Resistance training, often overlooked in the realm of fitness, holds incredible potential for transforming not only our physical appearance but also overall well-being. Beyond the sculpted muscles, resistance training offers a multitude of benefits that extend to mental health, bone density, metabolism, and beyond. Looking even further, resistance training affects hormonal health which influences a majority of your body’s functions. In this blog post, we dive into the compelling advantages of incorporating resistance training into your fitness routine and why it is crucial to start now.
Muscle Development and Toning:
Resistance training is a proven method for building and toning muscles. By engaging in exercises that target various muscle groups, individuals can sculpt their bodies and achieve a more defined, lean appearance. This not only enhances physical aesthetics but also contributes to improved posture and body mechanics.
Unlike some cardiovascular exercises that primarily burn calories during the workout, resistance training has a lasting impact on metabolism. Building lean muscle mass increases the body's basal metabolic rate, leading to continued calorie burn even at rest. This can be a game-changer for those looking to manage or lose weight.
Bone Health and Density:
Resistance training places stress on bones, stimulating the production of new bone tissue and increasing bone density. This is particularly crucial as we age, helping to prevent conditions like osteoporosis. Weight-bearing exercises, such as squats and deadlifts, are especially effective in promoting bone health. According to the Cleveland Clinic (2021), after the age of 35, we start to break down more bone than we build up (a little less than 1% per year).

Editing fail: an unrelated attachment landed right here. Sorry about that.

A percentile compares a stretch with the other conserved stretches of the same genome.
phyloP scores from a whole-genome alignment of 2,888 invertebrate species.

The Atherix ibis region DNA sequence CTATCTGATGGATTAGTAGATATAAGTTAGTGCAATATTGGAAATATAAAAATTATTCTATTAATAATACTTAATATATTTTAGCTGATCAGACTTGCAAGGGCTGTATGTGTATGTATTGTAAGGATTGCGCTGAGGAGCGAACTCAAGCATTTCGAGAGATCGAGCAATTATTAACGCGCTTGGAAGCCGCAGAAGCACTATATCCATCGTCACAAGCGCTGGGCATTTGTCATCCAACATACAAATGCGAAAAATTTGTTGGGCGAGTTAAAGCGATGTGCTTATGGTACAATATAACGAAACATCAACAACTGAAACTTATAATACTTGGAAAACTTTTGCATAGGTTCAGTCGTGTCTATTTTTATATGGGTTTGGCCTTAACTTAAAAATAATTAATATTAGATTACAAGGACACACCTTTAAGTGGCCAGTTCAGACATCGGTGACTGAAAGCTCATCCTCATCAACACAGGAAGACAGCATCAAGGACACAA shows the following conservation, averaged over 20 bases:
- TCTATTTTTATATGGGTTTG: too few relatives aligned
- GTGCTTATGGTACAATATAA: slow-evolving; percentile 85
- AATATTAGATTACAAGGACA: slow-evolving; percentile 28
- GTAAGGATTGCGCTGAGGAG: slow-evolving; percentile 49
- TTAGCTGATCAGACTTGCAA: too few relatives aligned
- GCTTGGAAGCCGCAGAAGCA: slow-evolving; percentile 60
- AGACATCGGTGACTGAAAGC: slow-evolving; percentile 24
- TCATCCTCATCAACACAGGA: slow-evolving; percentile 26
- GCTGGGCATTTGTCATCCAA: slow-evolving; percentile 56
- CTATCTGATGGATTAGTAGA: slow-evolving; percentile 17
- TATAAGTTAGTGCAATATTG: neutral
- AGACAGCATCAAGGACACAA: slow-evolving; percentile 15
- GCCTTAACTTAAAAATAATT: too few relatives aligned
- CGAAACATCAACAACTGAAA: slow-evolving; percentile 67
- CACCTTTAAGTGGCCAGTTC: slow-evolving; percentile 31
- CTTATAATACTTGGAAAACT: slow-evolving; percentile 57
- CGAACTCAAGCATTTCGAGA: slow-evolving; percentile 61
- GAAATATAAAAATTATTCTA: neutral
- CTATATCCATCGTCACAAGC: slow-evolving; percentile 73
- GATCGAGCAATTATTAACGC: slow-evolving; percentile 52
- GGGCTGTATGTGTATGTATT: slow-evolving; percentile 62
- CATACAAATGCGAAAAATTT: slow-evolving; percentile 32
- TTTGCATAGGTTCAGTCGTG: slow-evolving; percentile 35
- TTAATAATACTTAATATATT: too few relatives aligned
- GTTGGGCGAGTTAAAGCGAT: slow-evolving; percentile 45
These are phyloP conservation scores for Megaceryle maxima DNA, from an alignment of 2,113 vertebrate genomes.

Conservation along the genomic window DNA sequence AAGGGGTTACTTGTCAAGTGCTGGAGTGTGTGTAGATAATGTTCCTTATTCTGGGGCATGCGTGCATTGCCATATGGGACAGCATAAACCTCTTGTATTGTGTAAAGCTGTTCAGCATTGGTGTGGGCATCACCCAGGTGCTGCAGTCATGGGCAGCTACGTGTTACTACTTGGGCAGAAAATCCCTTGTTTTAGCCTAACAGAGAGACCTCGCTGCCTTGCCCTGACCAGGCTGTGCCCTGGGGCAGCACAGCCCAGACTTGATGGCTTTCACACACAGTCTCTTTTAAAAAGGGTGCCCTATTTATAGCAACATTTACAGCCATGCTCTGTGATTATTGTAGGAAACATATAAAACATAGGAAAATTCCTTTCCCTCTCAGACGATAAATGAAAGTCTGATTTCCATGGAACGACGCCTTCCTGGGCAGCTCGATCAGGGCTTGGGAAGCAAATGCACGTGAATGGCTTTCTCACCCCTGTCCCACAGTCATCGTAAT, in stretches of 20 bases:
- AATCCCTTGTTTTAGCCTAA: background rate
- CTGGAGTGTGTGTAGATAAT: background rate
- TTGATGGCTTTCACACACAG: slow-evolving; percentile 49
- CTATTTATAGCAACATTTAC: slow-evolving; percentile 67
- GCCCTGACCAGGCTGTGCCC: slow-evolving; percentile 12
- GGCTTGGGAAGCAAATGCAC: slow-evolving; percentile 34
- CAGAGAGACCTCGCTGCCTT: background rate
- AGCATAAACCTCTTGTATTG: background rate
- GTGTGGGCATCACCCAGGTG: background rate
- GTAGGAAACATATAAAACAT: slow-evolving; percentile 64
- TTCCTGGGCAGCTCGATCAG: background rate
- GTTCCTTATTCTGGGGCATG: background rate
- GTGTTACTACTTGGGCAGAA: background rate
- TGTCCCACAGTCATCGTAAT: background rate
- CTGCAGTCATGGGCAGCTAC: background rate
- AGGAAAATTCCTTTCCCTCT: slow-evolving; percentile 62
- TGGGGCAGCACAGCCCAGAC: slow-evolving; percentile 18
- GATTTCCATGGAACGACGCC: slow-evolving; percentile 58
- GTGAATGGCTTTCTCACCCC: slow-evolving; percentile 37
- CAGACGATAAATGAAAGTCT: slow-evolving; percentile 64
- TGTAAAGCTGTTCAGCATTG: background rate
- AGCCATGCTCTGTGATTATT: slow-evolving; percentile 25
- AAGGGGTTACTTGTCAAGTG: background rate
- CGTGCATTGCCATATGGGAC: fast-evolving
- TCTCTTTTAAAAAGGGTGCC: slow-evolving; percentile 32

Improved Joint Functionality:
Contrary to the misconception that resistance training may harm joints, it actually supports joint health when performed with proper form. Strengthening the muscles around joints provides stability and can alleviate issues like arthritis. Resistance training also strengthens ligaments, tendons, cartilage, and facia improving the structures around bones and muscle. It's essential to start with appropriate weights and progress gradually to minimize any risk.
Enhanced Mental Well-being:
Exercise, including resistance training, has been linked to improved mental health. The release of endorphins during and after a workout can reduce stress, anxiety, and symptoms of depression. Resistance training also helps to regulate hormonal health which affects almost every part of our body including our mental state. The sense of accomplishment and increased self-esteem from progressing in resistance training further contributes to positive mental well-being.
Chronic Disease Management:
Resistance training plays a role in managing chronic conditions such as diabetes, heart disease, and hypertension. The improvements in muscle strength, cardiovascular health, and overall fitness can be beneficial for individuals with various health concerns.
Versatility and Accessibility:
One of the great advantages of resistance training is its versatility. Whether using free weights, resistance bands, or body weight exercises, it can be adapted to various fitness levels and preferences. This makes it accessible to a wide range of individuals, from beginners to seasoned athletes. You only really need two to three sessions of resistance training of 30 minutes per week to see benefits. Ideally sessions would last around 45-60 minutes but for people with busy schedules, 30 minutes is better than nothing.
Incorporating resistance training into your fitness is essential for overall health and well being. As I mentioned, starting resistance training now rather than later will help offset the bone density lost each year starting at age 35. You can think of resistance exercise as an investment in yourself, providing you with a boost in resting metabolism, longevity, and mental well-being.
professional, C. C. medical. (n.d.). Osteopenia (low bone density): What is it, prevention, symptoms, causes & treatment. Cleveland Clinic. https://my.clevelandclinic.org/health/diseases/21855-osteopenia